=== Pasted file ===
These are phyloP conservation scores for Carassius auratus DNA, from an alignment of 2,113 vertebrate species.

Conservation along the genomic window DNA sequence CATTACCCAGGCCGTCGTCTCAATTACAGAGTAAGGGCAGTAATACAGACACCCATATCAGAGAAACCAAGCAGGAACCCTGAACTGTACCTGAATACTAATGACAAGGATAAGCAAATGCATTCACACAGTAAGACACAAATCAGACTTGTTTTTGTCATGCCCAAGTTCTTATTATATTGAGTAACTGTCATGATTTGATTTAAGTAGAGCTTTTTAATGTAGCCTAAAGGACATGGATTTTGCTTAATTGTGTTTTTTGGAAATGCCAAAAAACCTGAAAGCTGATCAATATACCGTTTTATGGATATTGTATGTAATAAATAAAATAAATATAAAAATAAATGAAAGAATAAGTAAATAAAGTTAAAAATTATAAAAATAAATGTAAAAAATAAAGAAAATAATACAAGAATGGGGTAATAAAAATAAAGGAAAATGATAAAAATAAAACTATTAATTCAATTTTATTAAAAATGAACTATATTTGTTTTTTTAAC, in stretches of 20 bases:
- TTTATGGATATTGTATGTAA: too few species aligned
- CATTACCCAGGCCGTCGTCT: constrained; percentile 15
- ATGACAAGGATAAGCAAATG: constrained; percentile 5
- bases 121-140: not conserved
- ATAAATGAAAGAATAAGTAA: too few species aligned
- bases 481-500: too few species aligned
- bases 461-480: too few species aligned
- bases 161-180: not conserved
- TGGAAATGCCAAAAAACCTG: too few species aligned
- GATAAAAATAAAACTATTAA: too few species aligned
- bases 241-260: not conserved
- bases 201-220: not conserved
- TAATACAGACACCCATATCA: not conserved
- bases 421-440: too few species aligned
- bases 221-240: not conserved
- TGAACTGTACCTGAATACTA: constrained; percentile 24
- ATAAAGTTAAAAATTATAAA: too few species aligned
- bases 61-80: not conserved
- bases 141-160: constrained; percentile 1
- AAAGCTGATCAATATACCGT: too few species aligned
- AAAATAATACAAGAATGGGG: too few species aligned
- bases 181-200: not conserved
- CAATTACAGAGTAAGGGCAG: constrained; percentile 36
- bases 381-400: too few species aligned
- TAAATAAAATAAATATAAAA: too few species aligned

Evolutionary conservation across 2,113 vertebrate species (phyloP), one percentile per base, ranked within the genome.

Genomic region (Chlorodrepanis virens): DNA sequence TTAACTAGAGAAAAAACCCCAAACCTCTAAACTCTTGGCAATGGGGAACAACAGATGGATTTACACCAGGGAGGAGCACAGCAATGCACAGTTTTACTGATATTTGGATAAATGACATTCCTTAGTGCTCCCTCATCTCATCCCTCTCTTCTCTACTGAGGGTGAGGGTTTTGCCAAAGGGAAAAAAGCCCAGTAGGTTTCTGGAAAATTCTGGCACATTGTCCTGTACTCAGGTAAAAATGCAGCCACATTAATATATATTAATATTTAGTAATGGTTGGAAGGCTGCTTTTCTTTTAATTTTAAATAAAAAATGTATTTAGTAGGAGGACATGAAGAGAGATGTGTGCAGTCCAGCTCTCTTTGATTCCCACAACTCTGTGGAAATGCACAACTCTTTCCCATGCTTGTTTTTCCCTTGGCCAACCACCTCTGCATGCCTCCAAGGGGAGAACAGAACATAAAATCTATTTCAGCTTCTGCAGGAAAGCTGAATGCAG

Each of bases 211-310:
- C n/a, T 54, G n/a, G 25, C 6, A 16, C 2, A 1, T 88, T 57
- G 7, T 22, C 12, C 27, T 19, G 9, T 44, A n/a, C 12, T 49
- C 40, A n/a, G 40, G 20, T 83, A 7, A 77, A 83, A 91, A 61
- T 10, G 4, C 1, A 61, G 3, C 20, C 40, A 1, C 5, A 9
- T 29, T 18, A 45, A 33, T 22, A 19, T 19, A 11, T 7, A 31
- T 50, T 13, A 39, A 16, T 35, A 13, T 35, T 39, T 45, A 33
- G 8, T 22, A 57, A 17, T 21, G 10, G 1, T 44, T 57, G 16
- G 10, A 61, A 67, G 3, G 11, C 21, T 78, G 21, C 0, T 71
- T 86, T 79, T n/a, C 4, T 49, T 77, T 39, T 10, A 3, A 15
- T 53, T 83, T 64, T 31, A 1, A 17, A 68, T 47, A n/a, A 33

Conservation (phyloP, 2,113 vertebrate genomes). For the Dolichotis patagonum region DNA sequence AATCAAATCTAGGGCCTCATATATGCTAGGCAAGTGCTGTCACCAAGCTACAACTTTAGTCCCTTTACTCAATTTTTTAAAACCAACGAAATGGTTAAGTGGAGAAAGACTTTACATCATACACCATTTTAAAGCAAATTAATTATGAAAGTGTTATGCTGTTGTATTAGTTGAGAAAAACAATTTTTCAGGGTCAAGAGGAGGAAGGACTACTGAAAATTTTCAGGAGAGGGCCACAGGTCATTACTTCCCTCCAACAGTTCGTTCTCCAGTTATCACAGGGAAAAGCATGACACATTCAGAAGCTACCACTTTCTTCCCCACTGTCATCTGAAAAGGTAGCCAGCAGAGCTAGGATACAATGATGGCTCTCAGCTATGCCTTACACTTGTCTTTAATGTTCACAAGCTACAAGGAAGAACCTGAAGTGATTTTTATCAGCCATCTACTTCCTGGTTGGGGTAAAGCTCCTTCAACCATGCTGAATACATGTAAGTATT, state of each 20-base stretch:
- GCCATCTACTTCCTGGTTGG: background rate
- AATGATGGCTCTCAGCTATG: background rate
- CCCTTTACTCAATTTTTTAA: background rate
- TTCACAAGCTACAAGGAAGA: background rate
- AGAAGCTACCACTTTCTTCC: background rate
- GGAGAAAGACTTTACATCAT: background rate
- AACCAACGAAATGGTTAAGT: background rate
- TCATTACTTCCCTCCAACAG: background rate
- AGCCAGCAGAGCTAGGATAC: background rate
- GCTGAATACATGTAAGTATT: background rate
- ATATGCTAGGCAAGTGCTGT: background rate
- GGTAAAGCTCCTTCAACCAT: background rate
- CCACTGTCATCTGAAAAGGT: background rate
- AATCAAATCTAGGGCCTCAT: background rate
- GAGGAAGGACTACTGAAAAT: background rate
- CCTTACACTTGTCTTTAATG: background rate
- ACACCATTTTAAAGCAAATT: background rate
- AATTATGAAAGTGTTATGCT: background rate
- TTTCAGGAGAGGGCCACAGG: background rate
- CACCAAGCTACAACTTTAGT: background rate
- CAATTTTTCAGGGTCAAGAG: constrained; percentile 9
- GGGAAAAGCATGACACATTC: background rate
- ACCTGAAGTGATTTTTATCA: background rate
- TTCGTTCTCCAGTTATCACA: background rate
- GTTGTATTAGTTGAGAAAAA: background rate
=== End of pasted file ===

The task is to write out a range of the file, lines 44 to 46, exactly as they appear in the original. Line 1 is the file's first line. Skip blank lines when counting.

- CCCTTTACTCAATTTTTTAA: background rate
- TTCACAAGCTACAAGGAAGA: background rate
- AGAAGCTACCACTTTCTTCC: background rate